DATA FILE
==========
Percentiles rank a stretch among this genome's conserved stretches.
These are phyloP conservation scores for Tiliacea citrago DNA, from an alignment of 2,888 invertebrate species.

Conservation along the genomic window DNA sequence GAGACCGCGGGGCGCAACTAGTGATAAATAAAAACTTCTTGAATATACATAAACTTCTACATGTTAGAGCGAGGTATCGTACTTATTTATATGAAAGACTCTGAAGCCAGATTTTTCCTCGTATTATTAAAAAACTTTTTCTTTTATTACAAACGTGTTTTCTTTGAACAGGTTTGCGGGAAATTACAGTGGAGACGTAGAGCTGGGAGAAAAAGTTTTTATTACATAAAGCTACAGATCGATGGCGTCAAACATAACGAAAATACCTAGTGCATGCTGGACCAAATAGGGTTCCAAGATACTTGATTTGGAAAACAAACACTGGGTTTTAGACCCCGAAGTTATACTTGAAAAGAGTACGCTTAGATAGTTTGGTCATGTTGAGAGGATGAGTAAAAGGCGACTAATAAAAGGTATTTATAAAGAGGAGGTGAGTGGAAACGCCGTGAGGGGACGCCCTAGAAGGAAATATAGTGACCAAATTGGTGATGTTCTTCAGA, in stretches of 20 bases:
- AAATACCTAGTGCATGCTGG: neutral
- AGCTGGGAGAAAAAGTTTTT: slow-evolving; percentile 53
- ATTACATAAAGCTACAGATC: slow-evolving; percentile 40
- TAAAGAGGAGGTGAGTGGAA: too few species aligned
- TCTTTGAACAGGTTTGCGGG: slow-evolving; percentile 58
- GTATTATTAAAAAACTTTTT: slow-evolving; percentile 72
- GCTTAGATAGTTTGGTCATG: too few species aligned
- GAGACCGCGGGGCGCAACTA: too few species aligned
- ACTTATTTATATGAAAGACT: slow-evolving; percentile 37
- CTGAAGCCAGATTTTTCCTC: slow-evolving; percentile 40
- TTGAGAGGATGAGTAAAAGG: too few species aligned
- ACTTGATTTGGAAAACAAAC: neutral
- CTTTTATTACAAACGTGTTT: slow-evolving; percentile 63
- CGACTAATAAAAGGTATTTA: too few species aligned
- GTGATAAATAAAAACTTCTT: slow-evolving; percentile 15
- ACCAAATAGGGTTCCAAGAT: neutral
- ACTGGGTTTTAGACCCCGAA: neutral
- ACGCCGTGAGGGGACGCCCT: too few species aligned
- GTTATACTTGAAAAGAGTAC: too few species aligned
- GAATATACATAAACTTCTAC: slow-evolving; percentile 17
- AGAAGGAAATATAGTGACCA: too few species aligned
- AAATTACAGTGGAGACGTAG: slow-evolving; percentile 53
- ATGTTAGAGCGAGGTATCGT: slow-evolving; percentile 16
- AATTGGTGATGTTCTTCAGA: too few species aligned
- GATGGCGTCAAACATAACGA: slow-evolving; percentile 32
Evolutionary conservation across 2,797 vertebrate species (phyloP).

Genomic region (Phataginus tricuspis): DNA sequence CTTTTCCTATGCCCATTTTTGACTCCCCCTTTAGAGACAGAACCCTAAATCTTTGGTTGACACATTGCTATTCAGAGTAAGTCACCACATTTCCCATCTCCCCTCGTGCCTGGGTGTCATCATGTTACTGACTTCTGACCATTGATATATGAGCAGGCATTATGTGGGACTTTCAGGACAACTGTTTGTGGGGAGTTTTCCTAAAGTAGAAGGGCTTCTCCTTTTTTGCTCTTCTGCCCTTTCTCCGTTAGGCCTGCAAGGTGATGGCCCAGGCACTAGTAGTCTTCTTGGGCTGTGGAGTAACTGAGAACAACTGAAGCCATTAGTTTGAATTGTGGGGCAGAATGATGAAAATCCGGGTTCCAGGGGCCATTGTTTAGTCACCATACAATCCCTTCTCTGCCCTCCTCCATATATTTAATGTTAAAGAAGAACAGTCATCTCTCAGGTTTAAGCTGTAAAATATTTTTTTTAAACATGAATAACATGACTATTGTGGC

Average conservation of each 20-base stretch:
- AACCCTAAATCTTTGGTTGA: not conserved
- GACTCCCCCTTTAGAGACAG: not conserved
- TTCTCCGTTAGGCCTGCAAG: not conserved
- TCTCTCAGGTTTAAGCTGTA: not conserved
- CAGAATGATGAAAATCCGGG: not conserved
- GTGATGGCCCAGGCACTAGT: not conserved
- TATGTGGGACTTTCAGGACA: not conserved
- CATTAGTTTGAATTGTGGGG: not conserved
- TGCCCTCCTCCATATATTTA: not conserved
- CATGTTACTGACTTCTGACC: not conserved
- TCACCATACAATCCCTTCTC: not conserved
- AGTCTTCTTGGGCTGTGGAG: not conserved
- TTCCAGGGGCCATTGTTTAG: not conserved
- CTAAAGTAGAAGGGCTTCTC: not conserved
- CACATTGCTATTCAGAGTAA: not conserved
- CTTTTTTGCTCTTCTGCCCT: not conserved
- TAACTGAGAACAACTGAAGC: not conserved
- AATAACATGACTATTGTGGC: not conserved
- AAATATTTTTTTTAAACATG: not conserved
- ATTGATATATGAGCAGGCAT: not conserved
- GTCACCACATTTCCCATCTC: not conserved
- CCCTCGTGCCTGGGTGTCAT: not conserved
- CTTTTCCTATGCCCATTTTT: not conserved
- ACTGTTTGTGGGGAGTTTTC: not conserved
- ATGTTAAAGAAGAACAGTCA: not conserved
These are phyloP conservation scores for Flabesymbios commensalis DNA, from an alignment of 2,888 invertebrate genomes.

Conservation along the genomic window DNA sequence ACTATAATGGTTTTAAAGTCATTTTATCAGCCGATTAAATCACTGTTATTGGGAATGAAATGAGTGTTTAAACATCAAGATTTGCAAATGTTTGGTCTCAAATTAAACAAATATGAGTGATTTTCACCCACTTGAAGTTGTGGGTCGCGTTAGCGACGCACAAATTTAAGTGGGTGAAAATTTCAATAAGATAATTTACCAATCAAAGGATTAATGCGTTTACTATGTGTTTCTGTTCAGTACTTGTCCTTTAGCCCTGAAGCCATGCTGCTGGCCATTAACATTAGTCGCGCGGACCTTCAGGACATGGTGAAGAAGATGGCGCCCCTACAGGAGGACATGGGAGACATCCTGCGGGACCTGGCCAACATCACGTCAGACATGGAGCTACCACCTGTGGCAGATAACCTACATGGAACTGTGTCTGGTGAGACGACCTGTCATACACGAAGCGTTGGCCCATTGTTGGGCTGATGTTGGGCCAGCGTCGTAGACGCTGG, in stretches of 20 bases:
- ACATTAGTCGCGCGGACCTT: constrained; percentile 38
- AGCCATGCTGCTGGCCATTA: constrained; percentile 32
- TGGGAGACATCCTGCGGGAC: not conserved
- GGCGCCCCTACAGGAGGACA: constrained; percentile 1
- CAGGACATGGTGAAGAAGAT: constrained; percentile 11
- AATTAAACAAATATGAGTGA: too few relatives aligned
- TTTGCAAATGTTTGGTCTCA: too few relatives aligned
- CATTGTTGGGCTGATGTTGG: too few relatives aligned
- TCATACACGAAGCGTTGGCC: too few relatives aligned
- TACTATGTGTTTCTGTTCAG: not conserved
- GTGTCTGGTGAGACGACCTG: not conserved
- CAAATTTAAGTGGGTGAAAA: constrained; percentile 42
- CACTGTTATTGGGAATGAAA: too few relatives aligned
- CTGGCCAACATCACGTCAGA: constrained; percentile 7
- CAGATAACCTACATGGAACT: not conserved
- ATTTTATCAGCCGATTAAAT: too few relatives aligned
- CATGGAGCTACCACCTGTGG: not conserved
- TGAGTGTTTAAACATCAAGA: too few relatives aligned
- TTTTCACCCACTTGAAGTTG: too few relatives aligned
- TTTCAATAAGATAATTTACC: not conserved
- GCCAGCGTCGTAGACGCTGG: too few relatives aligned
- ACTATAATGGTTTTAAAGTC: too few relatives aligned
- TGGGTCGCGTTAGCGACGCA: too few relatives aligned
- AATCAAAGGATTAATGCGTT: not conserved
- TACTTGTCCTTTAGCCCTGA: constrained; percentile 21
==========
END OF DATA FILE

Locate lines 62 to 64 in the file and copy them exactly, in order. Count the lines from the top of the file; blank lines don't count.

- GGCGCCCCTACAGGAGGACA: constrained; percentile 1
- CAGGACATGGTGAAGAAGAT: constrained; percentile 11
- AATTAAACAAATATGAGTGA: too few relatives aligned